Sampa’s birthday was actually quite a while ago (January 25), but dut to my incredible ability to procrastinate, I decided to write about it today. As every megalopolis in the world, birthdays are taken seriously and some events are even sponsored by private parties, such as “Chefs na Rua” (Chefs on the Street). As the name goes, chefs from famous – read “expensive” – restaurants offer their signature dishes to the public for a pocket-friendly price. Of course, the dishes aren’t exactly full size and they are made by the ton, so the quality is probably not top notch. Even so, their effort is laudable and the food – in my opinion – is delicious!
This is the third time Chefs na Rua take the streets of Sampa. The first time was at Virada Cultural, a cultural festival that goes round-the-clock and usually takes place during the weekend, and the second was in celebration of 100 years of Luiz Gonzaga, a baiãomusician (baião> stands for a rhythm common in the Northeastern region of Brazil). This time, Chefs na Rua occupied the space – not even a square, really – before the Municipal Theatre. It couldn’t be more fitting, since the Municipal Theatre is the pride and joy of us paulistanos*. Really nice for some gorgeous pics!
The lines were organised, not because someone was actively organising them, but because people respected each other. I know it is hard to believe, since Sampa can be quite a jungle sometimes, but I was pleasantly surprised to see civility in a hyped event. The biggest lines were for Bacalhau à Brás (Portuguese dish with shredded cod, fried potatoes, onions, eggs and covered with black olive purée) and Hambúrguer de Pato (duck burger with truffled mayonnaise). Both were lovely, the duck burger was moist and tender and well seasoned and the cod… simply splendid! Moist, crunchy and full of cod, which is very important (since cod is an expensive fish in Brazil, we usually expect people to be stingy with it), and the black olive purée was heavenly. Unfortunately, I lack the gourmet expertise to describe it.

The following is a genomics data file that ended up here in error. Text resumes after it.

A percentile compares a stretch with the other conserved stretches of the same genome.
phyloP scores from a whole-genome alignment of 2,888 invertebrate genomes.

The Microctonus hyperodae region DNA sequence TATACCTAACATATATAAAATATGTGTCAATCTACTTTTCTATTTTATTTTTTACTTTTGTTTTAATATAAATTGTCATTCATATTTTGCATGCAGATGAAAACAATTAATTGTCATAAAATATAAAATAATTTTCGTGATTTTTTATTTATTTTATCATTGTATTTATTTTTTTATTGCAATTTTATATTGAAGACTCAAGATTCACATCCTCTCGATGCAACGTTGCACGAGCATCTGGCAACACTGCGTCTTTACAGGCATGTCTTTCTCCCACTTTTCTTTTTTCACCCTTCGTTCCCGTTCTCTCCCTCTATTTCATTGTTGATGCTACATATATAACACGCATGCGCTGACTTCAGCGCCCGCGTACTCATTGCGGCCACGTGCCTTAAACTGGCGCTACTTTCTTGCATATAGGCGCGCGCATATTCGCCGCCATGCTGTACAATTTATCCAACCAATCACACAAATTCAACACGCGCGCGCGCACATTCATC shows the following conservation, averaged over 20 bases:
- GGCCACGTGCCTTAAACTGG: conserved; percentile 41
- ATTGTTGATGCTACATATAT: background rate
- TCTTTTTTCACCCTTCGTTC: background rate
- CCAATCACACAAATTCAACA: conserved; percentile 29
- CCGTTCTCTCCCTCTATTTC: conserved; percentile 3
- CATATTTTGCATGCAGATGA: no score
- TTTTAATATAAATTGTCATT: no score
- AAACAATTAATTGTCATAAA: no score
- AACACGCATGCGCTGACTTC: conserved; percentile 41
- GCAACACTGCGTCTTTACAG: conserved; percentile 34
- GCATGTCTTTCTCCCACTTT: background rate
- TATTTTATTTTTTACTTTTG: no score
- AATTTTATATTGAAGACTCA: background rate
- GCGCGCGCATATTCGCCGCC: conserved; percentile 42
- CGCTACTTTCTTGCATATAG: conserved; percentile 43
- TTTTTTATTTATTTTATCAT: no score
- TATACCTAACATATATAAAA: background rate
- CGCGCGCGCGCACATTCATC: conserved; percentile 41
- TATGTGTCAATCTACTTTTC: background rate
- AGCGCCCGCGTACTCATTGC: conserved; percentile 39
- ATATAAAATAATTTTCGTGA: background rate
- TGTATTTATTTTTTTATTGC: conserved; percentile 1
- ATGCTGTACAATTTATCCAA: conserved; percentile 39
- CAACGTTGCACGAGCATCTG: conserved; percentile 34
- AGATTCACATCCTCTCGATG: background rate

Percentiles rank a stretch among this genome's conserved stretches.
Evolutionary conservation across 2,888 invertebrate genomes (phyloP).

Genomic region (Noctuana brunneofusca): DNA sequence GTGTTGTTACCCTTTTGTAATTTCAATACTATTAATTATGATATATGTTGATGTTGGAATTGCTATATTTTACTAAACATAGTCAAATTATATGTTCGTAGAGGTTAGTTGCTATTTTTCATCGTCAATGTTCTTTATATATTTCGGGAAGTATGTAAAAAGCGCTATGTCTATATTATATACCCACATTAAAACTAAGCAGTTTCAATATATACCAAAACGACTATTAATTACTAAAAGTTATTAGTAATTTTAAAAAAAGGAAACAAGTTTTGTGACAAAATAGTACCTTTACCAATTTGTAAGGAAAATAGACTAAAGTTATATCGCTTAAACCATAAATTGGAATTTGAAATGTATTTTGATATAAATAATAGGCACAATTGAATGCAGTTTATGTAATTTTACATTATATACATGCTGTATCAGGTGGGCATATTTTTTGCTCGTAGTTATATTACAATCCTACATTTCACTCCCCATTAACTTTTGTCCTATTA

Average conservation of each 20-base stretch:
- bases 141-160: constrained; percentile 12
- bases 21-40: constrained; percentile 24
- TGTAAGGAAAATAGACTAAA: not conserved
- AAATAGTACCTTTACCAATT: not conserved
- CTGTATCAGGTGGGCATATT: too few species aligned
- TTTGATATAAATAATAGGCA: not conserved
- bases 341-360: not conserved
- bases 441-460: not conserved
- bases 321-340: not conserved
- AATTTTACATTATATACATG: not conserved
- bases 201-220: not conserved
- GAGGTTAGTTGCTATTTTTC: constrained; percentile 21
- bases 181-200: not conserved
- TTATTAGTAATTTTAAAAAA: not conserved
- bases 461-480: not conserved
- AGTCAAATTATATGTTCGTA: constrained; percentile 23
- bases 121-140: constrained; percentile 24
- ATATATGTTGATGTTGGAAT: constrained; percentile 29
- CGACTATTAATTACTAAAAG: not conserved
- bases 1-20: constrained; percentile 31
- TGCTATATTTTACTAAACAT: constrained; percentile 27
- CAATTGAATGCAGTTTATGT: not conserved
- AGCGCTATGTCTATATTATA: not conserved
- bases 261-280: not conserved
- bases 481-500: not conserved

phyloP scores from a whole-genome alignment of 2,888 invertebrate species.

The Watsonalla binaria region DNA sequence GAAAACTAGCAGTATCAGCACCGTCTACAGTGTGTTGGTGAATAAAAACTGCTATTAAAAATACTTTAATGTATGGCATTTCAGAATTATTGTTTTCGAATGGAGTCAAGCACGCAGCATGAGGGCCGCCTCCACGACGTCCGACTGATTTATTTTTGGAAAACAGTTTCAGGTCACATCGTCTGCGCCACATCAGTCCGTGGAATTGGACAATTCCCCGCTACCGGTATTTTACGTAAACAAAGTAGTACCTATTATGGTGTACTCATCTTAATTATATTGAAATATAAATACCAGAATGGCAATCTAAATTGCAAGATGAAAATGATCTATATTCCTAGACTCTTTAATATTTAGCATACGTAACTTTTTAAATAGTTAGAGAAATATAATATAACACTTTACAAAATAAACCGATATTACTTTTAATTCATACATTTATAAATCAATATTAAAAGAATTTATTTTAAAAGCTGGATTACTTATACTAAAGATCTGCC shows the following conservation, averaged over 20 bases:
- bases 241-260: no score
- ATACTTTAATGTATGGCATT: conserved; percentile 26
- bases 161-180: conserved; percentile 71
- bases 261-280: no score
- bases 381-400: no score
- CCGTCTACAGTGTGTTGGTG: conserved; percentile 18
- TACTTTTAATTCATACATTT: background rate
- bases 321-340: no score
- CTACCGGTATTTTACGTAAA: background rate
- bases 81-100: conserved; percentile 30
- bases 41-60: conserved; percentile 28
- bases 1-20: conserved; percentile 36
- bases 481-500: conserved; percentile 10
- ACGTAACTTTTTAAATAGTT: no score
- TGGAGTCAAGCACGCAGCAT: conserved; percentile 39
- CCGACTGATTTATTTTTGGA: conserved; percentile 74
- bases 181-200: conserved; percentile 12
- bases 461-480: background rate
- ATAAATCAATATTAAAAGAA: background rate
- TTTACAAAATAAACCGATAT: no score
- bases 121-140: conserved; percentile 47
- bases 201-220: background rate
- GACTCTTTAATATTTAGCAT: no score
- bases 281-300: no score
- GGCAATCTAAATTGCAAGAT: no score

I would love to post the pictures I took during the event, but the presentation of the dishes wasn’t very appealing… The cod was from Tasca da Esquina and the duck burger was from Così. Here is some action inside the duck burger booth.
I also went to another booth, with a much smaller line, and got myself a Rabada com Polenta (ox tail plus… polenta is polenta, right?) and a Sorvete de Cajá (cajá ice cream – cajá is a fruit that is commonly found in Bahia, Brazil). It was good, but not memorable. The polenta was very good, but the ox tail was shredded – and stripped off its bone – and therefore it lacked a bit in flavour. Both the ox tail and the ice cream were from the brothers behind the restaurants of L’Hotel Porto Bay and Tarsila. Unfortunately I could not find any picture of them to post here.
Other restaurants that participated in the event:
- Sotero: acarajé (deep-fried salty cakes, typical of Bahia and the Northeastern region of Brazil).
- Via Carlo Buffet: Italian pasta
- Lá Da Venda: pão de queijo (cheese bread – a recipe from Minas Gerais, Brazil that every paulistano adores) and home-made cakes
- Marcel: French hotdog
- Sabores De Mi Tierra: arepas and patacones (typical food of Venezuela)
- Marcelino Pan y Vino: roasted pork leg sandwich
- 1900 Pizzeria: mini pizza
- Luiz Emanuel: Boeuf Bourguignone skewer
- Nakombi: temaki
- Maria Brigadeiro: brigadeiro (Brazilian sweet made of condensed milk and chocolate
All in all, I recommend the experience. It is a good opportunity to get to know the best restaurants in Sampa for a thrift. If you are lucky enough to be in Sampa when the chefs hit the streets, do not hesitate: go. And go early.*In case you are wondering: paulistanos are usually people born and raised in Sampa. I say usually, because it is not uncommon for people who fall in love with Sampa to call themselves paulistanos. Sampa is just that kind of city.